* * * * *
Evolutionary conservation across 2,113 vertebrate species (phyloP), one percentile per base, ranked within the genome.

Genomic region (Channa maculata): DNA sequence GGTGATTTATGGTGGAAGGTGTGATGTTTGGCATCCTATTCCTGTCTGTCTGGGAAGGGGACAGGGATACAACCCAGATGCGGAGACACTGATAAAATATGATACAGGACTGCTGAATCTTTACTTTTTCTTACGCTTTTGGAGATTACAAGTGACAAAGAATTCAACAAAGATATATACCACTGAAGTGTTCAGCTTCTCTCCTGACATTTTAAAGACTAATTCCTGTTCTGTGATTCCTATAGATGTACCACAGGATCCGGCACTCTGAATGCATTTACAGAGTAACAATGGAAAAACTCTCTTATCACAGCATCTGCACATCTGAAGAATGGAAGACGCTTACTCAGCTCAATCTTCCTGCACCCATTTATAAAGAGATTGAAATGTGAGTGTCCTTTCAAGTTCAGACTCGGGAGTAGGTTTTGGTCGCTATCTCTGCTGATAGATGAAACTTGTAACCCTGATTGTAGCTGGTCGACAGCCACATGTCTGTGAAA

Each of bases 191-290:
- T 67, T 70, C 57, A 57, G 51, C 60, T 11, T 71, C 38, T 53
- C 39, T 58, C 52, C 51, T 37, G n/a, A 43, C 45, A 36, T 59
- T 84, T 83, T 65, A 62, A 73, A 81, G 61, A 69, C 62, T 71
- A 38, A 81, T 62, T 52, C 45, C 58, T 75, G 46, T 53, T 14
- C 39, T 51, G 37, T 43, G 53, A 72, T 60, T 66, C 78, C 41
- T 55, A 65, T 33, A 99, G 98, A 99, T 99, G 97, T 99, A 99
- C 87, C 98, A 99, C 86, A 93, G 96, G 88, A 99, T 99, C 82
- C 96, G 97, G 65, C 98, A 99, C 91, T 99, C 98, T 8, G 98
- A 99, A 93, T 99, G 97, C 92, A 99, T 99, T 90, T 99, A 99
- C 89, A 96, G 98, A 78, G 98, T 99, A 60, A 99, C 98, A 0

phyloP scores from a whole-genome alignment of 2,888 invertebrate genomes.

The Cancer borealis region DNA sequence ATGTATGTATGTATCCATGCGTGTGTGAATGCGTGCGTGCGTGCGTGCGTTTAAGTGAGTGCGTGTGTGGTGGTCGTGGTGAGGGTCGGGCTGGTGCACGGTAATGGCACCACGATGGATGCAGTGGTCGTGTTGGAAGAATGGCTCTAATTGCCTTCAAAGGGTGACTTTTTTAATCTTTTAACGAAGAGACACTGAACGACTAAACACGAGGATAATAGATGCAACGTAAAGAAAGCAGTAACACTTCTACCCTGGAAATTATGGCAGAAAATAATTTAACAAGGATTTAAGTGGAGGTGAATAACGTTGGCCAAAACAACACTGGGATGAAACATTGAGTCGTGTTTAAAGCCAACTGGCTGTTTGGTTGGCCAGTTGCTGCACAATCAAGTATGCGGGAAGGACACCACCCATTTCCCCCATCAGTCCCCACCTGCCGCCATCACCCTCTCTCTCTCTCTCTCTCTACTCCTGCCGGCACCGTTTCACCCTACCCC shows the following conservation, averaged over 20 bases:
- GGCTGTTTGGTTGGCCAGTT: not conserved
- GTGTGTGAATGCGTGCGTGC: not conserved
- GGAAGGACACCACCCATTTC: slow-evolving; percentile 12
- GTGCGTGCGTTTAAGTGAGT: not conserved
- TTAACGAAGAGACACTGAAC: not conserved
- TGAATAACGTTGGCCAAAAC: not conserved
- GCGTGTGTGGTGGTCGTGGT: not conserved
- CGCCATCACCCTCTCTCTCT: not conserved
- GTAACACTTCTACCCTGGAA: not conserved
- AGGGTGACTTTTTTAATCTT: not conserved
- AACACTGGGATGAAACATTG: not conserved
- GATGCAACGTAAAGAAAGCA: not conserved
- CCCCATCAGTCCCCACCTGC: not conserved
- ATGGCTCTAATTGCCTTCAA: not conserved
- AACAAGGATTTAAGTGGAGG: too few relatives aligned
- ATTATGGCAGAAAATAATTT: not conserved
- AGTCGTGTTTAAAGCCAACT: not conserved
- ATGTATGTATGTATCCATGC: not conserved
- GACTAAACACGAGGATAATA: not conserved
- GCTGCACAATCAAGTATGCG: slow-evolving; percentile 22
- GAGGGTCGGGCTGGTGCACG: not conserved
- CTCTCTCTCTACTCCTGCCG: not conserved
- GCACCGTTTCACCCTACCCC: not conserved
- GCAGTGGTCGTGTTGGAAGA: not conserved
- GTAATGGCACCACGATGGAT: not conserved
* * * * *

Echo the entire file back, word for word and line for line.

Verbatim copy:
Evolutionary conservation across 2,113 vertebrate species (phyloP), one percentile per base, ranked within the genome.

Genomic region (Channa maculata): DNA sequence GGTGATTTATGGTGGAAGGTGTGATGTTTGGCATCCTATTCCTGTCTGTCTGGGAAGGGGACAGGGATACAACCCAGATGCGGAGACACTGATAAAATATGATACAGGACTGCTGAATCTTTACTTTTTCTTACGCTTTTGGAGATTACAAGTGACAAAGAATTCAACAAAGATATATACCACTGAAGTGTTCAGCTTCTCTCCTGACATTTTAAAGACTAATTCCTGTTCTGTGATTCCTATAGATGTACCACAGGATCCGGCACTCTGAATGCATTTACAGAGTAACAATGGAAAAACTCTCTTATCACAGCATCTGCACATCTGAAGAATGGAAGACGCTTACTCAGCTCAATCTTCCTGCACCCATTTATAAAGAGATTGAAATGTGAGTGTCCTTTCAAGTTCAGACTCGGGAGTAGGTTTTGGTCGCTATCTCTGCTGATAGATGAAACTTGTAACCCTGATTGTAGCTGGTCGACAGCCACATGTCTGTGAAA

Each of bases 191-290:
- T 67, T 70, C 57, A 57, G 51, C 60, T 11, T 71, C 38, T 53
- C 39, T 58, C 52, C 51, T 37, G n/a, A 43, C 45, A 36, T 59
- T 84, T 83, T 65, A 62, A 73, A 81, G 61, A 69, C 62, T 71
- A 38, A 81, T 62, T 52, C 45, C 58, T 75, G 46, T 53, T 14
- C 39, T 51, G 37, T 43, G 53, A 72, T 60, T 66, C 78, C 41
- T 55, A 65, T 33, A 99, G 98, A 99, T 99, G 97, T 99, A 99
- C 87, C 98, A 99, C 86, A 93, G 96, G 88, A 99, T 99, C 82
- C 96, G 97, G 65, C 98, A 99, C 91, T 99, C 98, T 8, G 98
- A 99, A 93, T 99, G 97, C 92, A 99, T 99, T 90, T 99, A 99
- C 89, A 96, G 98, A 78, G 98, T 99, A 60, A 99, C 98, A 0

phyloP scores from a whole-genome alignment of 2,888 invertebrate genomes.

The Cancer borealis region DNA sequence ATGTATGTATGTATCCATGCGTGTGTGAATGCGTGCGTGCGTGCGTGCGTTTAAGTGAGTGCGTGTGTGGTGGTCGTGGTGAGGGTCGGGCTGGTGCACGGTAATGGCACCACGATGGATGCAGTGGTCGTGTTGGAAGAATGGCTCTAATTGCCTTCAAAGGGTGACTTTTTTAATCTTTTAACGAAGAGACACTGAACGACTAAACACGAGGATAATAGATGCAACGTAAAGAAAGCAGTAACACTTCTACCCTGGAAATTATGGCAGAAAATAATTTAACAAGGATTTAAGTGGAGGTGAATAACGTTGGCCAAAACAACACTGGGATGAAACATTGAGTCGTGTTTAAAGCCAACTGGCTGTTTGGTTGGCCAGTTGCTGCACAATCAAGTATGCGGGAAGGACACCACCCATTTCCCCCATCAGTCCCCACCTGCCGCCATCACCCTCTCTCTCTCTCTCTCTCTACTCCTGCCGGCACCGTTTCACCCTACCCC shows the following conservation, averaged over 20 bases:
- GGCTGTTTGGTTGGCCAGTT: not conserved
- GTGTGTGAATGCGTGCGTGC: not conserved
- GGAAGGACACCACCCATTTC: slow-evolving; percentile 12
- GTGCGTGCGTTTAAGTGAGT: not conserved
- TTAACGAAGAGACACTGAAC: not conserved
- TGAATAACGTTGGCCAAAAC: not conserved
- GCGTGTGTGGTGGTCGTGGT: not conserved
- CGCCATCACCCTCTCTCTCT: not conserved
- GTAACACTTCTACCCTGGAA: not conserved
- AGGGTGACTTTTTTAATCTT: not conserved
- AACACTGGGATGAAACATTG: not conserved
- GATGCAACGTAAAGAAAGCA: not conserved
- CCCCATCAGTCCCCACCTGC: not conserved
- ATGGCTCTAATTGCCTTCAA: not conserved
- AACAAGGATTTAAGTGGAGG: too few relatives aligned
- ATTATGGCAGAAAATAATTT: not conserved
- AGTCGTGTTTAAAGCCAACT: not conserved
- ATGTATGTATGTATCCATGC: not conserved
- GACTAAACACGAGGATAATA: not conserved
- GCTGCACAATCAAGTATGCG: slow-evolving; percentile 22
- GAGGGTCGGGCTGGTGCACG: not conserved
- CTCTCTCTCTACTCCTGCCG: not conserved
- GCACCGTTTCACCCTACCCC: not conserved
- GCAGTGGTCGTGTTGGAAGA: not conserved
- GTAATGGCACCACGATGGAT: not conserved